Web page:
A simple tape-measure test is helping pediatricians more accurately determine if a child is at risk for diabetes.
In adults, a measure of waist size and analysis of body type - apple vs. pear-shaped - already helps doctors determine if an overweight person faces a higher risk of heart disease and diabetes. Apple-shaped bodies - with fat in the middle rather than carried on the hips - indicates a higher risk.
But now researchers are finding the same indicators can also be used for kids.
In a study of 745 children between ages 6 and 17, researchers measured waist-to-hip ratio and compared blood work. They found the simple tape measure method was an accurate way to look at a child's risk of diabetes.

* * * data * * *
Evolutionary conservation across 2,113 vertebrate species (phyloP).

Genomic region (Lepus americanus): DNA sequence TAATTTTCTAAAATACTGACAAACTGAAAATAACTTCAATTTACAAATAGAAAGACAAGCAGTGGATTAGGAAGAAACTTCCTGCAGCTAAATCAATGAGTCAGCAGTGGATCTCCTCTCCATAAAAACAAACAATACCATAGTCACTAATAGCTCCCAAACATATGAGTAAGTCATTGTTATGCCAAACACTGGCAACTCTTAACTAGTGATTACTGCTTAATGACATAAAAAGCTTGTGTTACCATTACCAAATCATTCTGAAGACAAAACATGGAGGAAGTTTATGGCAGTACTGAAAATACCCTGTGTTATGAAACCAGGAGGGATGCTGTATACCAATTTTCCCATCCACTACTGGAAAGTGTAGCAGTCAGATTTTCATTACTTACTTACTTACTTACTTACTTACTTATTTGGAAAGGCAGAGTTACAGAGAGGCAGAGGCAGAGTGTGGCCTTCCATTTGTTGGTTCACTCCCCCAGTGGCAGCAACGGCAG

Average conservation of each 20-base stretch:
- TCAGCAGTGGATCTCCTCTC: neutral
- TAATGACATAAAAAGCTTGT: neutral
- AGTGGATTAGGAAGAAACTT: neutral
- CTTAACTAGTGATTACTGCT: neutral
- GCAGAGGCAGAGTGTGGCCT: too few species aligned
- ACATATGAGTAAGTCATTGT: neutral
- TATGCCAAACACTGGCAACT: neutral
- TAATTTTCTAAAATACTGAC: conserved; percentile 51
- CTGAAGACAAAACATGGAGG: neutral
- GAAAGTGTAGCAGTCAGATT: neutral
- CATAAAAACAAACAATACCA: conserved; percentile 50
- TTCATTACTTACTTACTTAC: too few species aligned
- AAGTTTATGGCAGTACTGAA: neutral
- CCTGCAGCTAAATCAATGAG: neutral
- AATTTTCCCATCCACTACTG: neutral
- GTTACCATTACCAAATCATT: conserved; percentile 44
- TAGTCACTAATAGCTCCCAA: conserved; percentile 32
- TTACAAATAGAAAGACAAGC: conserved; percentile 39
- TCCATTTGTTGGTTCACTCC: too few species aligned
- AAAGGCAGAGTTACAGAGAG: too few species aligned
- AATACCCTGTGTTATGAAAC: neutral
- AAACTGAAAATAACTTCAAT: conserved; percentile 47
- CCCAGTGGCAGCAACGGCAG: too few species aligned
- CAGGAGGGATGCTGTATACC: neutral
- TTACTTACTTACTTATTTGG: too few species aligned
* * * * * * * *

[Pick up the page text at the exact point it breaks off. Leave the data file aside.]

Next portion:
"We were starting to see this correlation that was following in line with what exists for adults," said researcher Lindy Moore, an exercise physiologist.
That's welcome news to Linda Foster and her daughter India. After a battle with brain cancer left the 10-year-old with a condition that causes weight gain, she put on 60 to 65 pounds in a short time.
Now her mother is very concerned about India's potential to develop type 2 diabetes. She keeps a close eye on all of her daughter's numbers, and now knows that monitoring waist size provides additional information.
"Weight loss is our essential goal, but just to keep her healthy," Diane Foster said. "Keep her on the right track."
Tape-measure test helping predict diabetes risk in kids
More healthy living
HEALTH & FITNESS
More Health & Fitness